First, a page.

Norman MacLeod's first marriage was to Janet, daughter of Sir Donald Macdonald of Sleat, 4th Baronet,[1] in December 1724. MacLeod had his wife live with her mother-in-law and several sisters-in-law at Castle Leod. By 1733, the couple were separated, and remained apart from one another for 7 years. In 1740, Duncan Forbes of Culloden was able to negotiate a reconciliation between the pair, and she then lived with Norman until her death in 1743. According to tradition, Norman brought about Janet's death by locking her in the dungeon of Dunvegan Castle, and leaving her to starve there.[2] Through this marriage, the couple had one son, and two daughters: John, Emilia, and Ann.[2] Five years after Janet's death, MacLeod married Ann, daughter of William Martin of Inchfure. Ann died in 1802. The couple had three daughters: Elizabeth, Ann, and Mary.[8] MacLeod also had two illegitimate sons, Alexander,[8] and Norman.[10]

Death

Norman MacLeod died on 21 July 1772, and was in the kirkyard of St Andrew's Cathedral, in St Andrews.[2] He was succeeded by his grandson, Norman MacLeod.[8]

Ancestors

Ancestors of Norman MacLeod
Norman MacLeod Father
Norman MacLeod
Paternal Grandfather:
John MacLeod
Paternal Grandmother:
Florence, daughter of Sir James Macdonald of Sleat, 2nd Bt.
Mother:
Anne Fraser
Maternal Grandfather:
Hugh Fraser, 9th Lord Lovat
Maternal Grandmother:
Amelia Murray[11]

References

  1. ^ a b c Dewar, Peter Beauclerk (2001), Burke's landed gentry of Great Britain: together with members of the titled and non-titled contemporary establishment (19, illustrated ed.), Burke's Peerage & Gentry, p. 942, ISBN 9780971196605 
  2. ^ a b c d Norman The Red Man Macleod (XXII Chief), Associated Clan MacLeod Societies Genealogical Resources Center (www.macleodgenealogy.org), http://www.macleodgenealogy.org/ACMS/D0069/I38.html, retrieved 23 August 2010  This webpage cited: MacKinnon, Donald; Morrison, Alick (1969), MacLeod Chiefs of Harris and Dunvegan, Edinburgh: The Clan MacLeod Society, p. 28 ; and also: Morrison, Alick (1986), The Chiefs of Clan MacLeod, East Kilbride, Scotland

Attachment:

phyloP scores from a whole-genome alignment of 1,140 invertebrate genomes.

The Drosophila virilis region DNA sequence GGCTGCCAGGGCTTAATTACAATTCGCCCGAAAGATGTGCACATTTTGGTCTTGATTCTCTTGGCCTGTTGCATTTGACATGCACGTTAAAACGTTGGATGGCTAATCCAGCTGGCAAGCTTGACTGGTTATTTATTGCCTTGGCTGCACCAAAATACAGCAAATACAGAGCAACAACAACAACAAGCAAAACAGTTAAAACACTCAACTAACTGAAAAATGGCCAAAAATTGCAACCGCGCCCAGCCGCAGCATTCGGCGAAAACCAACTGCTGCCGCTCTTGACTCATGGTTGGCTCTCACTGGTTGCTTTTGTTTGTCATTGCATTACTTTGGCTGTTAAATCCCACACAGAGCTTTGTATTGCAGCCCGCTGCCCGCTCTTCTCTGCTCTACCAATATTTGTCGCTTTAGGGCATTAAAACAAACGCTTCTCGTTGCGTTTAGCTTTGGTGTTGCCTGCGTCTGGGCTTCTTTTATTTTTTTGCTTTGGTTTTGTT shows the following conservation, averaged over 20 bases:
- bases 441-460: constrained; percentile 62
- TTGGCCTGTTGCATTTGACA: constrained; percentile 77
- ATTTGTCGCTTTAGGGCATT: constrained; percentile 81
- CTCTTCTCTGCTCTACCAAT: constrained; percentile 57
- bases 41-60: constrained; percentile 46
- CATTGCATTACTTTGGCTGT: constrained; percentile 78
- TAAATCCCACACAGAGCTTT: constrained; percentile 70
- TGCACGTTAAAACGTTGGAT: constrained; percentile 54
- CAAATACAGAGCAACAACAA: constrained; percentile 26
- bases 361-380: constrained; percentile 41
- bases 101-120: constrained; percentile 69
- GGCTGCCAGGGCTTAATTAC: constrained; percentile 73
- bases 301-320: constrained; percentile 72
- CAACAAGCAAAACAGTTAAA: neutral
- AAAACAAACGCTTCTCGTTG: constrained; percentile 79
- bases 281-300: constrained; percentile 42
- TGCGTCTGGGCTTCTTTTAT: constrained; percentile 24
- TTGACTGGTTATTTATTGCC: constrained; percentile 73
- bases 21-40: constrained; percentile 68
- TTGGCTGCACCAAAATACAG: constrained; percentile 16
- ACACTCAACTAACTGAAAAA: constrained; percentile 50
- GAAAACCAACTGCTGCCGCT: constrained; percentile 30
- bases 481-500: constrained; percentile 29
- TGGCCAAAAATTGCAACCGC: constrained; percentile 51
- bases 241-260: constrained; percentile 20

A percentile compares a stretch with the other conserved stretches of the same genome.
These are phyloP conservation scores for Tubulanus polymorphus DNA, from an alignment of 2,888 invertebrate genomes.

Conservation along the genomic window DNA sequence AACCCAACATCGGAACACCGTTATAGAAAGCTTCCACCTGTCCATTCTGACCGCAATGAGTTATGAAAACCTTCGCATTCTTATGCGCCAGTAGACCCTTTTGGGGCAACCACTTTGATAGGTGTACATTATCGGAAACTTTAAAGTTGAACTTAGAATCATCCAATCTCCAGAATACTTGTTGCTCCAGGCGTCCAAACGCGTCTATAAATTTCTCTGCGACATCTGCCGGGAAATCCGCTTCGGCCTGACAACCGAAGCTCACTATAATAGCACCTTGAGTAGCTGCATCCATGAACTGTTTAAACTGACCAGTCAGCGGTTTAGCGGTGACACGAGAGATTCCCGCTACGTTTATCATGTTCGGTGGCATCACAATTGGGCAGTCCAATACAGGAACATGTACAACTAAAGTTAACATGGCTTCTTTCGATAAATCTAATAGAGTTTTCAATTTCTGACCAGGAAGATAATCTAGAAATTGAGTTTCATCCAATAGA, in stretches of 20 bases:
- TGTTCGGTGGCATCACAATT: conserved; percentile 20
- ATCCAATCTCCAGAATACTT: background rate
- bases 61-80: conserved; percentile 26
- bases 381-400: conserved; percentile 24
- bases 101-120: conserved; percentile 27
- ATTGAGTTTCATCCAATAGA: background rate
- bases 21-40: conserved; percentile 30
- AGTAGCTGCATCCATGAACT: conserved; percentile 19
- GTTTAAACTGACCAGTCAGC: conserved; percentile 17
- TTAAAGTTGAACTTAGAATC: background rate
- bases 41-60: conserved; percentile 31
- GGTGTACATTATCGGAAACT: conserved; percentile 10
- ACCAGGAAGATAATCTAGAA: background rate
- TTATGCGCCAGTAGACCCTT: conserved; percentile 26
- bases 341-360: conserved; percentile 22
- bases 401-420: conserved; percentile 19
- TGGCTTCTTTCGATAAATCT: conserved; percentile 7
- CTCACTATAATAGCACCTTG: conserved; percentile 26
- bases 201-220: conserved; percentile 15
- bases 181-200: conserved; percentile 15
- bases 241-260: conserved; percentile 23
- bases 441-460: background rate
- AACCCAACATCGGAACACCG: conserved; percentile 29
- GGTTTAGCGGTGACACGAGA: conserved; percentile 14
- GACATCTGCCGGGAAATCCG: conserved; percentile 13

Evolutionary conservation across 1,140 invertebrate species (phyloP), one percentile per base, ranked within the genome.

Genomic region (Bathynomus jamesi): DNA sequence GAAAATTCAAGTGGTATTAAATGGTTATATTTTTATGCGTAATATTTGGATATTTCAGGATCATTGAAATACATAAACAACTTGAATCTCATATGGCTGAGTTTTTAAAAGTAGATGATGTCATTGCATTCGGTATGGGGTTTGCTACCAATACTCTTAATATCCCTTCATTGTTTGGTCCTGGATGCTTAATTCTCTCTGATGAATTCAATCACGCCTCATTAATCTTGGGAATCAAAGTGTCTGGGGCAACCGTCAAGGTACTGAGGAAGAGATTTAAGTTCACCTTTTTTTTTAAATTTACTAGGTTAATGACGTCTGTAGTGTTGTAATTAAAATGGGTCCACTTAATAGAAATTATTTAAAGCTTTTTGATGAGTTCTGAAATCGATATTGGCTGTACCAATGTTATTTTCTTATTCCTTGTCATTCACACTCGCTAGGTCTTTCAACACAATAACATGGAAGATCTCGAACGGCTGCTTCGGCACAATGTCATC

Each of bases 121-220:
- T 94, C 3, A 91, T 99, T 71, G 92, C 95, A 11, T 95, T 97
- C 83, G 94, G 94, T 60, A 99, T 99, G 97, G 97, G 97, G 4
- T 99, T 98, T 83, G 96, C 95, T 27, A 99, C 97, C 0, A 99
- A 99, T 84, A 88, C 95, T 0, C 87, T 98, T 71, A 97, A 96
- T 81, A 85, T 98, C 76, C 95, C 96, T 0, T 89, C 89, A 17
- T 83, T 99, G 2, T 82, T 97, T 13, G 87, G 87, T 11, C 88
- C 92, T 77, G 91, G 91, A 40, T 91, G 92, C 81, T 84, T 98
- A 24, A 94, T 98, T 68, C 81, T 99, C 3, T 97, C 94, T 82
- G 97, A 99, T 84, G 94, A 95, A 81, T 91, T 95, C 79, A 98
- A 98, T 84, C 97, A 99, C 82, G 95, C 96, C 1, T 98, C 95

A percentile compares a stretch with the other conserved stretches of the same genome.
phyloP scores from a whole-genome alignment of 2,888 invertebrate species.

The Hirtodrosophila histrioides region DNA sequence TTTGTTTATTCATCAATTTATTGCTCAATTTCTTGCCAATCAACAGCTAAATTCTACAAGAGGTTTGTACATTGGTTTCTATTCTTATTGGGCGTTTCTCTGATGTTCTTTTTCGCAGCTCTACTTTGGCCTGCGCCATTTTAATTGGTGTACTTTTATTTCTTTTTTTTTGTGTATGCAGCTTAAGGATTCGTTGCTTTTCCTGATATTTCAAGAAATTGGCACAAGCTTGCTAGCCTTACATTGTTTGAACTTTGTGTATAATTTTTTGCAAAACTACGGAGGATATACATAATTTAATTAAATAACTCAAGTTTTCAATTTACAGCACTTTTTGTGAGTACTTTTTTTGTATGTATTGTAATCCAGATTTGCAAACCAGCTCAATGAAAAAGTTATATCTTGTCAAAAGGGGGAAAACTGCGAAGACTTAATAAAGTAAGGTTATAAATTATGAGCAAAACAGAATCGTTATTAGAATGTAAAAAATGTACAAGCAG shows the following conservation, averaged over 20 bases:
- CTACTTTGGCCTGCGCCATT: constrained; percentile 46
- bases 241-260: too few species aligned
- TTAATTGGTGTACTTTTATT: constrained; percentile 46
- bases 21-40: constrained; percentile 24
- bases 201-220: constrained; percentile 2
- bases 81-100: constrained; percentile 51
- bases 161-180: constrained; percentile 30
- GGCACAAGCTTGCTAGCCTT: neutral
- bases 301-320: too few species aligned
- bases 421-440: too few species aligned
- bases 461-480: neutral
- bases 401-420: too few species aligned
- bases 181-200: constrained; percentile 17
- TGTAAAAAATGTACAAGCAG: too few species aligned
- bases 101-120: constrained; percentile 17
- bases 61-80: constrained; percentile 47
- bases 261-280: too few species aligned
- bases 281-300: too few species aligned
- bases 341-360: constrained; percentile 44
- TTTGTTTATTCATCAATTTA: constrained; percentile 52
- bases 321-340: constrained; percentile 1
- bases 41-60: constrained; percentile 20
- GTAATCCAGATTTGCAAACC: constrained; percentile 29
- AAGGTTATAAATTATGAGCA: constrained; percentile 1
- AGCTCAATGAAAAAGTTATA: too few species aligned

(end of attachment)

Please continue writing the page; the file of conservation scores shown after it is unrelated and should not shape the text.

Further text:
3. ^ Roberts, John Leonard (2002), The Jacobite Wars: Scotland and the Military Campaigns of 1715 and 1745, Edinburgh: Polygon at Edinburgh, pp. 76–77, ISBN 1-902930-29-0 
  4. ^ Roberts, John Leonard (2002), The Jacobite Wars: Scotland and the Military Campaigns of 1715 and 1745, Edinburgh: Polygon at Edinburgh, p. 110, ISBN 1-902930-29-0 
  5. ^ Roberts, John Leonard (2002), The Jacobite Wars: Scotland and the Military Campaigns of 1715 and 1745, Edinburgh: Polygon at Edinburgh, p. 184, ISBN 1-902930-29-0 
  6. ^ Roberts, John Leonard (2002), The Jacobite Wars: Scotland and the Military Campaigns of 1715 and 1745, Edinburgh: Polygon at Edinburgh, p. 190, ISBN 1-902930-29-0 
  7. ^ Spencer Hamilton, Frederick; Daryl, Charles Robert; Morley; Halkett, George Roland (1901), The Pall Mall Magazine, 24, George Routledge & Sons, Ltd, p. 15 
  8. ^ a b c d Mackenzie, Alexander (1887). The Celtic Magazine. 12. Inverness: A. & W. Mackenzie. pp. 119–122. 
  9. ^ Hunter, James (2005), Scottish exodus: travels among a worldwide clan, Mainstream Publishing, ISBN 9781840184693 
  10. ^ Capt. Norman 'Cyprus' Macleod, Associated Clan MacLeod Societies Genealogical Resources Center (www.macleodgenealogy.org), http://www.macleodgenealogy.org/ACMS/D0057/I4379.html, retrieved 22 August 2010  This webpage cited: MacKinnon, Donald; Morrison, Alick (1970), The MacLeods: The Genealogy of a clan, Section III, Cadet Families, Edinburgh: The Clan MacLeod Society, pp. 97, 143 
  11. ^ Lady Amelia Murray, Associated Clan MacLeod Societies Genealogical Resources Center (www.macleodgenealogy.org), http://www.macleodgenealogy.org/ACMS/D0036/I334.html, retrieved 22 August 2010  This webpage cited: MacKinnon, Donald; Morrison, Alick (1969), MacLeod Chiefs of Harris and Dunvegan, Edinburgh: The Clan MacLeod Society, p. 28